If you want “how to” instructions for adding blogs to any of the readers I mentioned, let me know and I will help out! Did I leave anything out? Do you still have any questions about feeds or how to use them?

    Here are some basic instructions for adding a live feed to Firefox and IE7 (although I definitely recommend using a feed reader like [my current preference] Sage).


    1. If you are at a blog that has a feed, you will see a little feed icon in the address bar, click that and select a feed (sometimes there are two or more feeds: the blog [with RSS and/or Atom] and the blog comments]). Screen Shot
    2. Put the live feed into a folder (either make a new one or put it an an existing spot). If you have Sage installed, place the feed into the appropriate Sage folder. Screen Shot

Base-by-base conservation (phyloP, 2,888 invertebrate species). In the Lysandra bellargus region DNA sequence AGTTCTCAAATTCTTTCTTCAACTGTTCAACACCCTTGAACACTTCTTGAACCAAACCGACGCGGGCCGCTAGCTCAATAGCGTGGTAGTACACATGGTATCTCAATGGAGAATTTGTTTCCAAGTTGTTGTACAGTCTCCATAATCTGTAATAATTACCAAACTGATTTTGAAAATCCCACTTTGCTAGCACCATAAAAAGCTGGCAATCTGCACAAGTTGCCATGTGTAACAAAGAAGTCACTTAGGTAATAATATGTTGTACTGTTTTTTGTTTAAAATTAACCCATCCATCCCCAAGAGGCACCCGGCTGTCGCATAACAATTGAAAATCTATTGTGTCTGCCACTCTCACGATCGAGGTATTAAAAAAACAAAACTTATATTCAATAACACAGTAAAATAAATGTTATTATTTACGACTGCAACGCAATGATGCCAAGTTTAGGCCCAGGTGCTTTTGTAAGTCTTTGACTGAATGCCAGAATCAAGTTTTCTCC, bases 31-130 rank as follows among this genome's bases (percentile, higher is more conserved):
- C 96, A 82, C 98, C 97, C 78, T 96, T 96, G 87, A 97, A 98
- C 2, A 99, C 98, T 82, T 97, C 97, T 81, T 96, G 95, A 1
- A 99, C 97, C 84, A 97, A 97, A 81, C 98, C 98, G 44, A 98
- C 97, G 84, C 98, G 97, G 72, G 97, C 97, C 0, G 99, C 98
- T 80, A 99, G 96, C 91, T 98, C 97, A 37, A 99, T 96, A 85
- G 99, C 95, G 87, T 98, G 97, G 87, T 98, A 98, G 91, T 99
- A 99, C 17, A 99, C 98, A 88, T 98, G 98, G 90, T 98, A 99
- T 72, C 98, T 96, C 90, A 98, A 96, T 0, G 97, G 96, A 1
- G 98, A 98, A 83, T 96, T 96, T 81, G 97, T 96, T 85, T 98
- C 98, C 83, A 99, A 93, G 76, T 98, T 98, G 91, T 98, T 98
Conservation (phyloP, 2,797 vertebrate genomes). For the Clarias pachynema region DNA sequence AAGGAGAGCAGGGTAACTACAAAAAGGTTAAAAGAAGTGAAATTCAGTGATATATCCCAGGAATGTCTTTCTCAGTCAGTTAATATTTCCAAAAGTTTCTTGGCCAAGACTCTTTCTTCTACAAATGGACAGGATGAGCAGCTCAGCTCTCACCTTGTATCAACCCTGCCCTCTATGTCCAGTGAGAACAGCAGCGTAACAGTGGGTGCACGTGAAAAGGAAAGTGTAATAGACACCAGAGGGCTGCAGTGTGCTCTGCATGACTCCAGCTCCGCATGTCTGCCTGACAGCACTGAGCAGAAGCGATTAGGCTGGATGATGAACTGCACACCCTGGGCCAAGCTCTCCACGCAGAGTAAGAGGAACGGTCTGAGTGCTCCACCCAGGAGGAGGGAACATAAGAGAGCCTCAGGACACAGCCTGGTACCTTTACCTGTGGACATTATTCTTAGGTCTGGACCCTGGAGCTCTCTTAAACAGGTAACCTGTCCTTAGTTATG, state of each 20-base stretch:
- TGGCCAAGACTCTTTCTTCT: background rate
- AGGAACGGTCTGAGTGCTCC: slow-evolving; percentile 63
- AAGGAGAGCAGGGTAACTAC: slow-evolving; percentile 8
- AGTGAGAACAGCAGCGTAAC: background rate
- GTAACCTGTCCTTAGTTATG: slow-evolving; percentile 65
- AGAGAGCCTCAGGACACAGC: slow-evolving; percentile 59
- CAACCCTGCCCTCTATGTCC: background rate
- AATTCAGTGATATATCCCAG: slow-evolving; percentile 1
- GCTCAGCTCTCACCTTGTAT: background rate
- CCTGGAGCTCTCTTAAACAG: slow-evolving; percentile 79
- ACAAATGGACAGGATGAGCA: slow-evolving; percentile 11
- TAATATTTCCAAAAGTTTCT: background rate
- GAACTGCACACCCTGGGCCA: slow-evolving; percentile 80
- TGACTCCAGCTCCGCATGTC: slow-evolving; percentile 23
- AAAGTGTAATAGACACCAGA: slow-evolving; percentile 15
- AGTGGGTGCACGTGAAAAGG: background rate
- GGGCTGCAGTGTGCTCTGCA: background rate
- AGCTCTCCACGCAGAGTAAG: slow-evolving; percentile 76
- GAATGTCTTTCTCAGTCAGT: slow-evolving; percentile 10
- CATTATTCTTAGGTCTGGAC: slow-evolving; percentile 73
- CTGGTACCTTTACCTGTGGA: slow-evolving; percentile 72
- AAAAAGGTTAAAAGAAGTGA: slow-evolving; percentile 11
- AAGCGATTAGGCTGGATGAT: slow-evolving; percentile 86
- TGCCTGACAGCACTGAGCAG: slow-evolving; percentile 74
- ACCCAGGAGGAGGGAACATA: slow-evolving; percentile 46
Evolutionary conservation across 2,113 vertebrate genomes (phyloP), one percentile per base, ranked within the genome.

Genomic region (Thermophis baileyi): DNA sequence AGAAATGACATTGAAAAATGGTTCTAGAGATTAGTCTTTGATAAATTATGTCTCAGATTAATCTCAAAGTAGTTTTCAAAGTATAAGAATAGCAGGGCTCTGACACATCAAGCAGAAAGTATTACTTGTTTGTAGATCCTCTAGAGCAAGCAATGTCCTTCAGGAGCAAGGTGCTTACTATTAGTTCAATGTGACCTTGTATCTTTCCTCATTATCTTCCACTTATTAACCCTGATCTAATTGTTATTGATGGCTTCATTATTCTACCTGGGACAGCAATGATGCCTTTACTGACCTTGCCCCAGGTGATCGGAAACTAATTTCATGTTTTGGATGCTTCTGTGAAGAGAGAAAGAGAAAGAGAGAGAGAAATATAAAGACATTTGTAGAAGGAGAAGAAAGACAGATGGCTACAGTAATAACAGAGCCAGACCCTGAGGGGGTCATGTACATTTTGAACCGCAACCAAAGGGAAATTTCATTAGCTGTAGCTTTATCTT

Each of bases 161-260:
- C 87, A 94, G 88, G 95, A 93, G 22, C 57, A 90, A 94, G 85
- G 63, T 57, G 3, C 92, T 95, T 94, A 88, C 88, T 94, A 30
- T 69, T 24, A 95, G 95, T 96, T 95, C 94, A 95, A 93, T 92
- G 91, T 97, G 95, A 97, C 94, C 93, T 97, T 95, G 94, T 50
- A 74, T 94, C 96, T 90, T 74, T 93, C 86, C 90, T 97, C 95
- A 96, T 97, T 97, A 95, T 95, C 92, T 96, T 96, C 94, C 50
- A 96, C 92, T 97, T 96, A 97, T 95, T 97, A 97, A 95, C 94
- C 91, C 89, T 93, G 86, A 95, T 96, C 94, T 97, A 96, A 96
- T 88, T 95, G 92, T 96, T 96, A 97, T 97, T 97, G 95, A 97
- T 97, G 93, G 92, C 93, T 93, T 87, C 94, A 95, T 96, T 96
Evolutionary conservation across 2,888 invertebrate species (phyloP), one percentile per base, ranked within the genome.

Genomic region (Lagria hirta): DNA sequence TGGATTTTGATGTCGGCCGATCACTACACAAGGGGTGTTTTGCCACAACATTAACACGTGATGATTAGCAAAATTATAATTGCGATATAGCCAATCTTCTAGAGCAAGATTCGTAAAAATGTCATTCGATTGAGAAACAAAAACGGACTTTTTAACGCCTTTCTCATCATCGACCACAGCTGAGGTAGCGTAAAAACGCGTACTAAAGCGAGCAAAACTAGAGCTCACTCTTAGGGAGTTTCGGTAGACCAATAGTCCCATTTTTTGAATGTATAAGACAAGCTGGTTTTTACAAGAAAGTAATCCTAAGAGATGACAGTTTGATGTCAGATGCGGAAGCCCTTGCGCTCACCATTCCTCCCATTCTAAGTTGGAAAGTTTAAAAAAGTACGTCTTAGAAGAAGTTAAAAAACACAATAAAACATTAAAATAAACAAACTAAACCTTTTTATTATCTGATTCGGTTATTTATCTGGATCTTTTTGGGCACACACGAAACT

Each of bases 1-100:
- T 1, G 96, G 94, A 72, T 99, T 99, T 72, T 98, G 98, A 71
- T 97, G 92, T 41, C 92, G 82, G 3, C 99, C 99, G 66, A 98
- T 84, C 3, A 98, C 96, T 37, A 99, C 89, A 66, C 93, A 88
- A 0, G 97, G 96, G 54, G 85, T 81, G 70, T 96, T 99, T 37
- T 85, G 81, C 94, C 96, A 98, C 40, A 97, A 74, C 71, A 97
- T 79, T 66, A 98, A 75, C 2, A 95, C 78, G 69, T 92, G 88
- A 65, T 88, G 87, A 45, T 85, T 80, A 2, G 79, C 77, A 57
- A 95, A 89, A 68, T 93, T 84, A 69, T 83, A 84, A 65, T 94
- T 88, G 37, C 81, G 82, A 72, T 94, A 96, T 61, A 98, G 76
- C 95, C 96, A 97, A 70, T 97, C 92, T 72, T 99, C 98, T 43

3. View the feed by looking in that folder in your bookmarks (if you use Sage you will do things differently and start by pressing Alt-Z). To read a post just select the post title and you will be taken to that post. Screen Shot

      IE 7 (I am fairly unimpressed by their integrated reader, although admittedly I haven’t used it much)

    1. Find the feed icon in the menu bar, click it, select the appropriate feed. Screen Shot
    2. IE takes you to the page’s feed where you can select “Subscribe to this feed.” Screen Shot
    3. Name the feed and put it in a folder. Screen Shot
    4. Read the feed by clicking the star in the upper left (or pressing Alt-C), select “feeds” and then the blog you want to read. Screen Shot

    Categories: Blogging
    1. May 24th, 2007 at 12:54 | #1

      Hi Matt,